Conference on Stewardship of Place and Stories: Bearing Witness through Documentary Film and Oral History
April 10-11, 2017
Monday April 10, 4:15 PM Panel Discussion with Lynette Wallworth and James and Maureen Tusty
Dinner to follow in Dodd Dining Room
Panel Discussion with documentary filmmakers Lynette Wallworth, and James and Maureen Tusty. Dinner and discussion to follow in Dodd Dining Room at 5:30 PM.
Jüri Käosaar and Brigit Rae from Tallinn University
Lynette Wallworth is an Australian artist known for her immersive multimedia installations, which focus on the interactivity between humans and the natural world.
In conjunction with the Theater of War, the Gaudino Fund presents a photography exhibit by soldier-turned-photographer Ben Brody. Working primarily for the nonprofit GroundTruth Project, Brody “spent several years embedded in Afghanistan, producing this complex, haunting series, which lays bare the existential folly of America’s decade-long involvement.”
The Theater of War: Soldiers & Citizens Tour presents dramatic readings of Sophocles’ Ajax — an ancient Greek tragedy about the suicide of a great, respected warrior — to diverse military and civilian audiences in order to engage communities in powerful town hall discussions about the visible and invisible wounds of war.
Author and cultural critic Roxane Gay will speak about free speech and safe spaces and their connection to privilege, Black Lives Matter, and her experience “mov[ing] through a world as a woman.”
What is the purpose of the education you’ve been receiving at Williams? How does it connect, or not connect, to the ideas, goals, and big questions you have about yourself and the rest of your life?
Many of us share a concern about events occurring outside of our immediate communities that have “real world implications” for our work together. What are some of the hotly contested issues occurring outside of the classroom that might affect what’s going on inside of them?
In the face of uncertainty about the future status of undocumented students under the newly elected administration, members of college and university communities across the country have called for “sanctuary campuses” to protect vulnerable students.
Wednesday, October 5 at 7:30pm Brooks-Rogers Recital Hall, Bernhard Music Center Ashley Gilbertson is a deeply thoughtful award-wining photographer and writer known for his images of the Iraq war and the effects of the wars in Afghanistan and Iraq on returning veterans and their families. His current work focuses on the human costs of the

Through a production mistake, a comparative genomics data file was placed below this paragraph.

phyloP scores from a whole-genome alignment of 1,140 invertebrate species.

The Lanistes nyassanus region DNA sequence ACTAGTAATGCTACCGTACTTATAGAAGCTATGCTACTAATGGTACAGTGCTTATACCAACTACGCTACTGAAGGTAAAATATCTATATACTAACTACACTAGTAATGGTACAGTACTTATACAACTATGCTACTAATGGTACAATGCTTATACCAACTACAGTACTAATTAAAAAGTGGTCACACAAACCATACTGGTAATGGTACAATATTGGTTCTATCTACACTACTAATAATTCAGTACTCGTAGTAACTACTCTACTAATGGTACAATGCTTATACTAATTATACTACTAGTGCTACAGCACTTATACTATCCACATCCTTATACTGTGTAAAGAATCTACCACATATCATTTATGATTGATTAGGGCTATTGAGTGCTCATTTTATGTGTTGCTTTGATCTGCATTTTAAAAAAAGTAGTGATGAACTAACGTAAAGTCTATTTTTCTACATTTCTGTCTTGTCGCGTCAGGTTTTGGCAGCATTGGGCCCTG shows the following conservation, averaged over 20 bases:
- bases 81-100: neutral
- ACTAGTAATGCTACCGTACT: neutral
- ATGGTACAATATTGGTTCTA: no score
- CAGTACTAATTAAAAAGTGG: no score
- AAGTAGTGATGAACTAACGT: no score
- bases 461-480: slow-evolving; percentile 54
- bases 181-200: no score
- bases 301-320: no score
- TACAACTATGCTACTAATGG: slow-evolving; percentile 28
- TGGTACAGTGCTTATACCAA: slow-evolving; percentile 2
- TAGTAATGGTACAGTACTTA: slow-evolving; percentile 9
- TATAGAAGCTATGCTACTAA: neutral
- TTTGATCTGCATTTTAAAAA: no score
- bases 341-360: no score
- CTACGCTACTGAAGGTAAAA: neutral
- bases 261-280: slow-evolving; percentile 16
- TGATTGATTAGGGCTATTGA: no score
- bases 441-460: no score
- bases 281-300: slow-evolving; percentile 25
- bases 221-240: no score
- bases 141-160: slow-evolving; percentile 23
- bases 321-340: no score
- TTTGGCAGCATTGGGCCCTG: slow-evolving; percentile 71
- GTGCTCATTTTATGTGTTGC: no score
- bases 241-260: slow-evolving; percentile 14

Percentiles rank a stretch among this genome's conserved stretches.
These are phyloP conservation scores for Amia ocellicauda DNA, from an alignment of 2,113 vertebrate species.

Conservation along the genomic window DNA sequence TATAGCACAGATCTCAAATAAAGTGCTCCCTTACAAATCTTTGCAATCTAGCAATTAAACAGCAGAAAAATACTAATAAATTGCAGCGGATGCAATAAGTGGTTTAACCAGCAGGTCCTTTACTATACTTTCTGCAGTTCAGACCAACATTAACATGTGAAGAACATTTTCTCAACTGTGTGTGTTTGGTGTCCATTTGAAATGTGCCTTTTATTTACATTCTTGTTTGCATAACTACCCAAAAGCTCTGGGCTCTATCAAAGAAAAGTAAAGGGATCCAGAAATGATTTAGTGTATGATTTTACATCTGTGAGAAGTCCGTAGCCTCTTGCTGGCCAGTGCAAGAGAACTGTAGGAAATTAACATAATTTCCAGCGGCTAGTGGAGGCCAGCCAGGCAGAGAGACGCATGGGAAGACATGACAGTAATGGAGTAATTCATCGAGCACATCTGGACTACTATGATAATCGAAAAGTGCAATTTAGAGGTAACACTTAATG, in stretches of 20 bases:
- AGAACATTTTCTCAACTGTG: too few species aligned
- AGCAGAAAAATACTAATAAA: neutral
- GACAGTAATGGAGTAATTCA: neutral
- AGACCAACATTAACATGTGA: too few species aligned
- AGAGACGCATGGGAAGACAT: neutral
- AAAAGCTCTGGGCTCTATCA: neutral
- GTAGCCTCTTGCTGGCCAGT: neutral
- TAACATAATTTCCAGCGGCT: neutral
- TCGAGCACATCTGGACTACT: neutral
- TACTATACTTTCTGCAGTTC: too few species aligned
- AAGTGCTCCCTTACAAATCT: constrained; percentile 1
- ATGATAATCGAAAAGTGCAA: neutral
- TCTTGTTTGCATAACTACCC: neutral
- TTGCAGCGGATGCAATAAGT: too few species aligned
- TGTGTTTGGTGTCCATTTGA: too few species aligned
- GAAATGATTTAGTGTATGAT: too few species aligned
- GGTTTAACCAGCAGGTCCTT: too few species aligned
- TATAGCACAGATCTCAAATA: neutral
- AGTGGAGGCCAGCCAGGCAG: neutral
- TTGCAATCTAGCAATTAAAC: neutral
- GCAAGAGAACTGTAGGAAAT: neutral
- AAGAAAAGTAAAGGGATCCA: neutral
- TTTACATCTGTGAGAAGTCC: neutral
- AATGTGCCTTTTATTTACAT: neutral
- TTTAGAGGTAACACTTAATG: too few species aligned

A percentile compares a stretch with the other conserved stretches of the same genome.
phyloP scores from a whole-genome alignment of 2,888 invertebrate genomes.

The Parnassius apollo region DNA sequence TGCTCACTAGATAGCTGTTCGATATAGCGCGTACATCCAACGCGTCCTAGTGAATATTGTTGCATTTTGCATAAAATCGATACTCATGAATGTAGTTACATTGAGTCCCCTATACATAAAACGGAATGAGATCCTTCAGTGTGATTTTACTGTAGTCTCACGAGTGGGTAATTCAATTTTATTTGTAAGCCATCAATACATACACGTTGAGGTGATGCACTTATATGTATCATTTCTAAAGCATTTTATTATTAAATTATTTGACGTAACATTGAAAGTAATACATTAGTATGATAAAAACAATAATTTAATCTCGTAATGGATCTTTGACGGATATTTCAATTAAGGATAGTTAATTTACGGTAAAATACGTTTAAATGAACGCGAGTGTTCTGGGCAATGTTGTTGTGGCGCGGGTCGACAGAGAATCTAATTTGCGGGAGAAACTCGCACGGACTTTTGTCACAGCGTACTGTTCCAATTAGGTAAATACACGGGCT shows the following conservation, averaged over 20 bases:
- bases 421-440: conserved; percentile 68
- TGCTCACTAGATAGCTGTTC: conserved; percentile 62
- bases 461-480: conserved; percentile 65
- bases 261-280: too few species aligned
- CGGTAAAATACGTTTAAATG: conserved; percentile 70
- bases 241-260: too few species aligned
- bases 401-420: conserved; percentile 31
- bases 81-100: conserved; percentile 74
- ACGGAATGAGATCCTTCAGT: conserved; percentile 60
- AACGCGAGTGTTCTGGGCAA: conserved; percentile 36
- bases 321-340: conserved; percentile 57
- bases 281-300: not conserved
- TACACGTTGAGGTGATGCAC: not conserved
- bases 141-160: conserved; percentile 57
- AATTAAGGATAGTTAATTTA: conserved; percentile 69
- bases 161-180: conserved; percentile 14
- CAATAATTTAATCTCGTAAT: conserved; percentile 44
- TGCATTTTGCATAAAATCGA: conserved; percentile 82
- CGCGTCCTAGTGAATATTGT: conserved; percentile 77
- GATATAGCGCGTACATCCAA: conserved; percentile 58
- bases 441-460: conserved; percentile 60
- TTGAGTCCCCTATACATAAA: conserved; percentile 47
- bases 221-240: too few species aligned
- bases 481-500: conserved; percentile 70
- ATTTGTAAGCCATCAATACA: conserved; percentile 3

April 4-17 at the Thompson Memorial Chapel REwind: A Cantata for Voice, Tape & Testimony draws from testimonies collected by South Africa’s Truth and Reconciliation Commission (TRC) after the end of apartheid. Set to music and illuminated by projected text and images, the work captures the communal and individual experiences of both transgressors and victims of the
As part of the Williams College Gaudino Program’s “At What Cost?” initiative, Kirsten Johnson returns to Williamstown for a special screening of her film Cameraperson, which premiered at Sundance 2016. Q&A with Johnson to follow. Free and open to the public. Kirsten Johnson has worked as a cinematographer on Citizenfour, This Film Is Not Yet Rated, Derrida, Lioness, Pray the
Screening of “Of Men and War” followed by Post-film conversation with director Laurent Bécue-Renard and cinematographer Kirsten Johnson
Sunday, Oct. 18: Screening of “Of Men and War” followed by conversation between director Laurent Becue-Renard and Kirsten Johnson (1-4 PM, ’62 Center MainStage) (In collaboration with Williamstown Film Festival). Of Men and War situates us in the middle of a Napa Valley–based retreat center for PTSD-afflicted veterans of the Iraq war. Some rage and
Watch for information on Gaudino Dinners and Conversations on Cultural Appropriation, Campus Climate, “What are you willing to give up for success at Williams?” and “What are the costs of our collective and individual quest for excellence?”
April 20 in Griffin 3, 7:30 PM, open to the public, with book signing afterwards. Environmental writer/activist Terry Tempest Williams Terry Tempest Williams is an American author, conservationist and activist. Williams’ writing is rooted in the American West and has been significantly influenced by the arid landscape of her native Utah in which she was raised.
Documenting Stories of Escape and Survival Between 1940 and 1945, the Baltic nation of Estonia lost 25% of its population to execution, deportation to Siberian labor camps, imprisonment and conscription into the occupying German and Soviet armies. An additional 70,000 people fled the country in desperation to save their lives, and some of those are
Michael Pollan in conversation with Prof. Hank Art-“What are the costs of the food choices we make?”
Tuesday, Oct. 20: Michael Pollan (Author of Omnivore’s Dilemma, In Defense of Food: An Eater’s Manifesto, Botany of Desire and Food Rules: An Eater’s Manual) in conversation with Prof. Hank Art-“What are the costs of the food choices we make?” (8 PM, ’62 Center) For the past twenty years, Michael Pollan has been writing books
Sunday Oct. 18: Kirsten Johnson, Oscar-winning cinematographer and film-maker (“Citizen Four,” “Pray the Devil Back to Hell,” many more) in conversation with Penny Lane (“Our Nixon” and “Abortion Diaries”) on filmmaking ethics (10:30 Brunch, 11:30 Conversation, Goodrich Hall). Longtime documentary cinematographer Kirsten Johnson (CitizenFour, The Oath, This Film is Not Yet Rated, Pray the Devil
Wednesday, Sept. 30: Sonia Nazario ‘82, author of Enrique’s Journey (7:30 PM, ’62 Center) Sonia Nazario ’82 has spent more than 20 years reporting and writing about large social issues in the U.S. – hunger, drug addiction and immigration – most recently as a projects reporter for the Los Angeles Times. She has won numerous